Yeah, it was a bit of a chore to produce them. So, as the novelty of chip making and eating wore off, I slowly decreased the frequency of going through the messy, time-consuming hassle of preparing them. Until yesterday, it had been literally months since I made a batch. But... we'd ordered a few pounds of the corn from Natural Zing lately, and I found myself with some extra time the other night. So...

Now, I'm going to pause for a minute for a tangent on digestion. I know a great majority of people, it seems, complain of various digestive disorders. As a result, we have many raw foodie specialists schooled in the nuances of food combining. Oddly, I never paid much attention to these discussions, nor offered input on these matters, because they simply weren't relevant to me.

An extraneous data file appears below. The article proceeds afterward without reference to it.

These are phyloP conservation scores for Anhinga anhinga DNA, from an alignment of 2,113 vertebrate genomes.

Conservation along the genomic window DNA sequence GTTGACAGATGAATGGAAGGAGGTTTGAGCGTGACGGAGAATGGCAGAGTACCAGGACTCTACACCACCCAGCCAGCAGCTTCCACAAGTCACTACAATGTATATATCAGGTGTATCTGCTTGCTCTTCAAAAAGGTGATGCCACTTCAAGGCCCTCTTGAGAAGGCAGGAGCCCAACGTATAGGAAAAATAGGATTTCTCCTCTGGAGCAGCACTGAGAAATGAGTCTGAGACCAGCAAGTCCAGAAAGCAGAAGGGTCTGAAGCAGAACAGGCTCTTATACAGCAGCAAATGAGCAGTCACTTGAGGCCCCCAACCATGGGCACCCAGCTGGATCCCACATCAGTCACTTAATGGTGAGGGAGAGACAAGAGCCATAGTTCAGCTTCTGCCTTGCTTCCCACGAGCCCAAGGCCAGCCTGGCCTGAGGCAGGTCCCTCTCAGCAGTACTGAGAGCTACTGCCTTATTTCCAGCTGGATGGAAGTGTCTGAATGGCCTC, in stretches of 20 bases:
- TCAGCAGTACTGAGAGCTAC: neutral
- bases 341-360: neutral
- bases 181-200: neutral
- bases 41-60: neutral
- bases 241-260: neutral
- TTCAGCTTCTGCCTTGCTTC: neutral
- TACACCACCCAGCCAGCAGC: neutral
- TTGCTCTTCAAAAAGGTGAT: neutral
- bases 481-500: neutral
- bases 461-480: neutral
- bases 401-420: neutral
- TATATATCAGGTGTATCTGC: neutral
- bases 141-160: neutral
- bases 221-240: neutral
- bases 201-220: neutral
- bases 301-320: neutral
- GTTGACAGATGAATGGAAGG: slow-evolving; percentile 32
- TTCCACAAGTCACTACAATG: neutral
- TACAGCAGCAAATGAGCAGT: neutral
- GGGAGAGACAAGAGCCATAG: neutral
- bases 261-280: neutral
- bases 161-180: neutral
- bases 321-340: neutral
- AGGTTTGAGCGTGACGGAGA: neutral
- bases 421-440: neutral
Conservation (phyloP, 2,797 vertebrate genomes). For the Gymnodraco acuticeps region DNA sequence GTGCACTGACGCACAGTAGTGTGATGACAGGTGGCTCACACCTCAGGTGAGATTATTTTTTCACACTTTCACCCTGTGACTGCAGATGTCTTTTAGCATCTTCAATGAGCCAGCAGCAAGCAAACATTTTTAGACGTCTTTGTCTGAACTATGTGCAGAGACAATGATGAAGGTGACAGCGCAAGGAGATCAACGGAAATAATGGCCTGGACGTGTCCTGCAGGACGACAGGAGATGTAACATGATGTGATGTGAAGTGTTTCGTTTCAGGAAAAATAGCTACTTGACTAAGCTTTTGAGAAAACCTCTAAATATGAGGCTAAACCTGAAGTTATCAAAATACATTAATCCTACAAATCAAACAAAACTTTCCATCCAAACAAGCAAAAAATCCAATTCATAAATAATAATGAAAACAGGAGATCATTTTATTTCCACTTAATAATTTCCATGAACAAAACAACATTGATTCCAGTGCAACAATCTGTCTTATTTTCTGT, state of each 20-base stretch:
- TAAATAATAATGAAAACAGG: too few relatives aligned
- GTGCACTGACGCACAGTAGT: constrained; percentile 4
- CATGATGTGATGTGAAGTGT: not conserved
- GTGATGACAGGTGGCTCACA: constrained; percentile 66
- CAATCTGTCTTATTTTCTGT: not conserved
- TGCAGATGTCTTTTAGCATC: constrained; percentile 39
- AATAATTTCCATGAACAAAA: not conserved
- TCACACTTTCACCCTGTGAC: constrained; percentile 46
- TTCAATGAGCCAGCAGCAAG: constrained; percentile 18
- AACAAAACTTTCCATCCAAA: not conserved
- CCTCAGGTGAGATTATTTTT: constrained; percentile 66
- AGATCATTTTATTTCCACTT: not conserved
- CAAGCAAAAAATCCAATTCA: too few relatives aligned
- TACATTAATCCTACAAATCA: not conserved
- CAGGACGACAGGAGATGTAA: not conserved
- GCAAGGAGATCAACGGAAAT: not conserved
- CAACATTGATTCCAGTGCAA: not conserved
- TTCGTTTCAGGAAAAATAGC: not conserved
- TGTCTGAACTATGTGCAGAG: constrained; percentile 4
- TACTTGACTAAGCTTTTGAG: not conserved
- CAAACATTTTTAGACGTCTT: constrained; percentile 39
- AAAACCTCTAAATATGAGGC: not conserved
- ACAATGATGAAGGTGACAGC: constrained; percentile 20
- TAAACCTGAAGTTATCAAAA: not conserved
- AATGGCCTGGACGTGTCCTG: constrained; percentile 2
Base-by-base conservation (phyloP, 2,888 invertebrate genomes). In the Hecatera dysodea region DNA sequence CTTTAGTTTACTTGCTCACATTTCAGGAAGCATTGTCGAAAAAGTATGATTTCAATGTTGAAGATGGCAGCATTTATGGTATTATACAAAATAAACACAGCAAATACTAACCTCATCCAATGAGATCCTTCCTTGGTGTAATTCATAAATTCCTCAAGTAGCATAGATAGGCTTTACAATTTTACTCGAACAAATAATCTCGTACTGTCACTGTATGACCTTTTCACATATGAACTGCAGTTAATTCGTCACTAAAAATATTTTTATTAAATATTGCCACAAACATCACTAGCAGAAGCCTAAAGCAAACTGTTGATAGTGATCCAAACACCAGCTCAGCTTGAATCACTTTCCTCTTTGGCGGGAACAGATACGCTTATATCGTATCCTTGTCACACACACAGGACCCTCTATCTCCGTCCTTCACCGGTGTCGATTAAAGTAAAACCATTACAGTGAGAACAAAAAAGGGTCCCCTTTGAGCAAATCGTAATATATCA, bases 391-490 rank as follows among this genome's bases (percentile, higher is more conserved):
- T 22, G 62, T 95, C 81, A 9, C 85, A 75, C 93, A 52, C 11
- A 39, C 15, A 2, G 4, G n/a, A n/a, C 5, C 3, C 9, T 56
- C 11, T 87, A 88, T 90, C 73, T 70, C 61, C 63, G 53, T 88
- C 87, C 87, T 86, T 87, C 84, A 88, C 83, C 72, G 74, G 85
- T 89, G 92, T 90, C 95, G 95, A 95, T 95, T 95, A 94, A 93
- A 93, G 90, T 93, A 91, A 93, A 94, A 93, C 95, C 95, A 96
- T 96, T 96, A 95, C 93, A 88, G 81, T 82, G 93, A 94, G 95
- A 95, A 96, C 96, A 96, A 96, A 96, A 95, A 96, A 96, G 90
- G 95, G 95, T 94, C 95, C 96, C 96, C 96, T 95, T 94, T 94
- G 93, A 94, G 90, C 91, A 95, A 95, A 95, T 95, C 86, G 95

In fact, I likened my own digestive system to some kind of nuclear powered garbage disposal. It didn't matter what I ate; digestion wasn't a problem for me. So, for example, I'd routinely finish off heavy meals, and then follow them with a huge slice of juicy watermelon (a major no-no according to common wisdom). It just never bothered me.I always joked that, even though I'd been raw for ages, I could still probably go eat a Big Mac (not that I would) and be unaffected by it.

So powerful was my stomach acid that, admittedly, I sometimes privately *worried* whether this might mean something was wrong with me. I mean, shouldn't some of the things I was eating make me sick? Was it "good" to not be made sick by what is generally regarded as poor food combining choices? Do people commonly suffer from problems of efficiency as well as deficiency ? I still do not really know the answer to these questions, and suspect the answer is rather complicated, anyway. Fortunately, it doesn't matter now because...

Something finally made me sick!? I'm laughing now about that, but I spent most of the evening in terrible stomach pain after having over-indulged in some of those (in)famous raw purple corn chips.